A team of researchers believe a knuckle bone found buried beneath a Bulgarian church may belong to John the Baptist, the New Testament prophet who heralded the ministry of Jesus.
The archaeologists from Oxford University were surprised that the bones dated from the first century AD, the time of Johnís life, and the DNA was consistent with a person of Near East heritage.
Scientists cautioned that although the bones discovered in a marble sarcophagus on the remote Black Sea island Sveti Ivan, Bulgarian for John the Baptist, bare intriguing similarities to those belonging to the biblical martyr it is impossible to conclusively prove they are Johnís remains.
"Whether that person is John the Baptist is a question that we cannot yet definitely answer and probably never will," he said.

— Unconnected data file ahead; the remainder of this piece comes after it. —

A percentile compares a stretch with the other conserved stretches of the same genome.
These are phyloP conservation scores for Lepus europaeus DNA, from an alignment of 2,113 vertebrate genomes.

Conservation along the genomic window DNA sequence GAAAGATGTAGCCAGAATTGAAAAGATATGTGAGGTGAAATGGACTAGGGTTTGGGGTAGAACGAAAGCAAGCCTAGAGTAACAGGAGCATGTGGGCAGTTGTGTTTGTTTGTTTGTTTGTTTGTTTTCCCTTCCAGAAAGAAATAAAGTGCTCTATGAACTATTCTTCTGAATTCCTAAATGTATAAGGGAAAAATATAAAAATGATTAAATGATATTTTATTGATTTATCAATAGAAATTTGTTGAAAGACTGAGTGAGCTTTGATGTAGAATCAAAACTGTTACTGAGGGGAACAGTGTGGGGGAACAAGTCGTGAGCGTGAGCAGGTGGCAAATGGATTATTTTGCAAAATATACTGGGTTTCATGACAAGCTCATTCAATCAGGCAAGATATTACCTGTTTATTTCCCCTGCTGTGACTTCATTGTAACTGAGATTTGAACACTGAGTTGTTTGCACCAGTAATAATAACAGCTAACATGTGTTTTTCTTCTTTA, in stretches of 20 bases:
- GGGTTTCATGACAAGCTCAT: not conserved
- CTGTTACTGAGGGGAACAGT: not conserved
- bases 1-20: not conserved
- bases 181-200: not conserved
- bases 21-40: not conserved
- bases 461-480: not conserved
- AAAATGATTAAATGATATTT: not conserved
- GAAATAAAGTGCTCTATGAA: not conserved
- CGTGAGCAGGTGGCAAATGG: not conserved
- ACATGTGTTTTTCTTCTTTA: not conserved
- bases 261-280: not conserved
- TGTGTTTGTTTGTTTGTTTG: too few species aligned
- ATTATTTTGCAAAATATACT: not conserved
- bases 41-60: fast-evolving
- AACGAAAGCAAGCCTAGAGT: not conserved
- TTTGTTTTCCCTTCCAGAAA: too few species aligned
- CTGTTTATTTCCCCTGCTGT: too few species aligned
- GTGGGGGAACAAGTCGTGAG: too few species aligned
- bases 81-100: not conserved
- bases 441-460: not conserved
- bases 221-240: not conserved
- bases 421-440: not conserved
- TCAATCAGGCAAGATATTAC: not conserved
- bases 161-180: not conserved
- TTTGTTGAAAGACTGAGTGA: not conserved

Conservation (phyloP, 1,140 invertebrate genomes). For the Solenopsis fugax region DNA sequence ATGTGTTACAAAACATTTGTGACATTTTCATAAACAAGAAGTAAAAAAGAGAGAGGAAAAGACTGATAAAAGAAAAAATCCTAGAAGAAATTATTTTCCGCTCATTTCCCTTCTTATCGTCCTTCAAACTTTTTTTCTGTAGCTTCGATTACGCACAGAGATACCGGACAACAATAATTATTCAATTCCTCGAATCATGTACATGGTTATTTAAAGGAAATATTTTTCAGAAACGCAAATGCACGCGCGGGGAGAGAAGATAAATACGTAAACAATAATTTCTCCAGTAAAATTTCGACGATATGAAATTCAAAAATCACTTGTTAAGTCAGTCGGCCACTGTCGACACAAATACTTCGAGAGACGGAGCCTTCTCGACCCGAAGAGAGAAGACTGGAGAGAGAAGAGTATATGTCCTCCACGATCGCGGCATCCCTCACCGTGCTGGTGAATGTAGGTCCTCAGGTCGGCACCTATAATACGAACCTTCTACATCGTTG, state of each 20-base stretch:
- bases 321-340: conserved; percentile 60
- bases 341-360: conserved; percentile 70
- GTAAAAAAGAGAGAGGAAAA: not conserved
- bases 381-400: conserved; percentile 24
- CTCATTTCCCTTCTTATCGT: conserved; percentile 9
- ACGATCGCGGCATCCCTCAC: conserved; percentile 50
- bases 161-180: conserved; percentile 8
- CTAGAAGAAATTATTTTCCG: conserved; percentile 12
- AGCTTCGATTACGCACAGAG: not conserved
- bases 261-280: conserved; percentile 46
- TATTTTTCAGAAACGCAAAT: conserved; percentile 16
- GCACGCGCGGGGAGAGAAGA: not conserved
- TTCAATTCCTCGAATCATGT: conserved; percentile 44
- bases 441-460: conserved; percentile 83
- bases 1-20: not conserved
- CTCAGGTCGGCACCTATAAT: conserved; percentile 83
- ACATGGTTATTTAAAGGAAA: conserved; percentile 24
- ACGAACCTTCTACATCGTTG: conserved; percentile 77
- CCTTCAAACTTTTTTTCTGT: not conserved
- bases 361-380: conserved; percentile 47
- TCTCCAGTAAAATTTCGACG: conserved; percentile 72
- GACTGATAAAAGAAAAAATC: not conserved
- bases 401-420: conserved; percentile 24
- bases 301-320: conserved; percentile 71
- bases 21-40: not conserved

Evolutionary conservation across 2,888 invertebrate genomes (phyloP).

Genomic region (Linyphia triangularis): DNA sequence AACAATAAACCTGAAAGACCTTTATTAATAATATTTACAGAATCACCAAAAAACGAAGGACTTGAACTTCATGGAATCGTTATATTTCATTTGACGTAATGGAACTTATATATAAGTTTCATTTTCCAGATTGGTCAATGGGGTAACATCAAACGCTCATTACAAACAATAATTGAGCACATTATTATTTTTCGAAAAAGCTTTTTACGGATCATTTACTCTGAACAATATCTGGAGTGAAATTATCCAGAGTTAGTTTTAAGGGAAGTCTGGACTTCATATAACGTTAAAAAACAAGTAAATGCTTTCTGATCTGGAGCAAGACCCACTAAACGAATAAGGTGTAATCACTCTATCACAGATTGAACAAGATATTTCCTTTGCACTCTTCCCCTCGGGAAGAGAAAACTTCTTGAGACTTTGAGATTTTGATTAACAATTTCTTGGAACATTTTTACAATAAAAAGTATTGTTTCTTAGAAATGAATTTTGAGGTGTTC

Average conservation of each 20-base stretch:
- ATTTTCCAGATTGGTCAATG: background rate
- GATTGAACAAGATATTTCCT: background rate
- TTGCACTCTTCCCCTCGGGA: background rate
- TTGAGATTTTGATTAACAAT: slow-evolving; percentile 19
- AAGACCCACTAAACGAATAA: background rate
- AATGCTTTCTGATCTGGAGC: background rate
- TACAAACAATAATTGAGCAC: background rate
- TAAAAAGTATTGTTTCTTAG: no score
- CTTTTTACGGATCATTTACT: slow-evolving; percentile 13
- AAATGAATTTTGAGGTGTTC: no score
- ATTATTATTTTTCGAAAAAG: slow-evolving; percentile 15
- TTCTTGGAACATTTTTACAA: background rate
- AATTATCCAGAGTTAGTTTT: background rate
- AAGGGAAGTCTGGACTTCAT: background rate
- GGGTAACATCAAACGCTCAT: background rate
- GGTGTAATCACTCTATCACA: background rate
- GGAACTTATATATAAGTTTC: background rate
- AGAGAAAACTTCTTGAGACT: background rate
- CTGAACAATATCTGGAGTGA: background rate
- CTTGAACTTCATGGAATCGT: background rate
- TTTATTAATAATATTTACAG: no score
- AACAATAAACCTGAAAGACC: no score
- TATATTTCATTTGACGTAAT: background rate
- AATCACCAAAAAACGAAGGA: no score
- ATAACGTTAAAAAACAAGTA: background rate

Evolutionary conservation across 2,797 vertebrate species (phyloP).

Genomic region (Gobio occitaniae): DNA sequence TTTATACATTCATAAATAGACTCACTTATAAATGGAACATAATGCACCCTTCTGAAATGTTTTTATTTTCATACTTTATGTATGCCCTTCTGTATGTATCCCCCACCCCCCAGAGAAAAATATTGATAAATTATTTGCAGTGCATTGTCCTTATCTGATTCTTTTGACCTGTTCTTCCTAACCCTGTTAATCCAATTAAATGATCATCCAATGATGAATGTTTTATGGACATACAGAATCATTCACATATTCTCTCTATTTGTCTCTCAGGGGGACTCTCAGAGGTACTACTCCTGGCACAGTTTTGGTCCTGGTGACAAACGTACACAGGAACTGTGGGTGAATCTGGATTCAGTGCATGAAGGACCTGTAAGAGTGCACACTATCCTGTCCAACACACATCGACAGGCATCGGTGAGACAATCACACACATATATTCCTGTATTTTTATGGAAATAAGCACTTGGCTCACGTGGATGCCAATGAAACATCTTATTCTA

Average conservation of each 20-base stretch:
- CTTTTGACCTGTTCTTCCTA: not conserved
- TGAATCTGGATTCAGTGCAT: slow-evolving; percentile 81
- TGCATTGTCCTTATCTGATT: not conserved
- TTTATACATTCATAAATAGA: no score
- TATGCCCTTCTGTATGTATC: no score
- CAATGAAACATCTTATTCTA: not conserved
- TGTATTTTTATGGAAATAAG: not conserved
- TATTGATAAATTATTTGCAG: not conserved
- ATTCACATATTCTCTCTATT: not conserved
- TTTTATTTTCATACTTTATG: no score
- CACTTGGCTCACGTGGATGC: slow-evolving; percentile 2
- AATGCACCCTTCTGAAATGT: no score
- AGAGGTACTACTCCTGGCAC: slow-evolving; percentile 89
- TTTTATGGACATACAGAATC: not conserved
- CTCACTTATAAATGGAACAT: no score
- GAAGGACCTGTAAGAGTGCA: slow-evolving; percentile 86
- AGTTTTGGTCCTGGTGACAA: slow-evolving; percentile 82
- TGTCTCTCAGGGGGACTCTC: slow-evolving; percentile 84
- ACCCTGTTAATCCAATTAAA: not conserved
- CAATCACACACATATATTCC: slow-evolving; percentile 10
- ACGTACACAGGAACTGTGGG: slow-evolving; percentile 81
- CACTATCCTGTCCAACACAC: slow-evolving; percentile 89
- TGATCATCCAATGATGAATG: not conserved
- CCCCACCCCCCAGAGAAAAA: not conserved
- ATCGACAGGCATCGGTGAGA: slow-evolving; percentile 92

Researchers believe Thomas may have been the person assigned to transport the relic to the island. They believe the box came from Cappadocia, a region of modern day Turkey. Bulgarian scientists believe the bones themselves may have come from the ancient city of Antioch, where a relic of Johnís right hand is believed to have been kept until the tenth century.
There is some historical evidence, researchers say, to support a theory that Johnís bones were removed from Jerusalem and brought to Constantinople, called Istanbul today, then the capital of the Roman Empire in a box resembling the sarcophagus found on Sveti Ivan.
A National Geographic Channel program about the discover premieres on June 17.
People will believe any story if one mentions "Constantinople".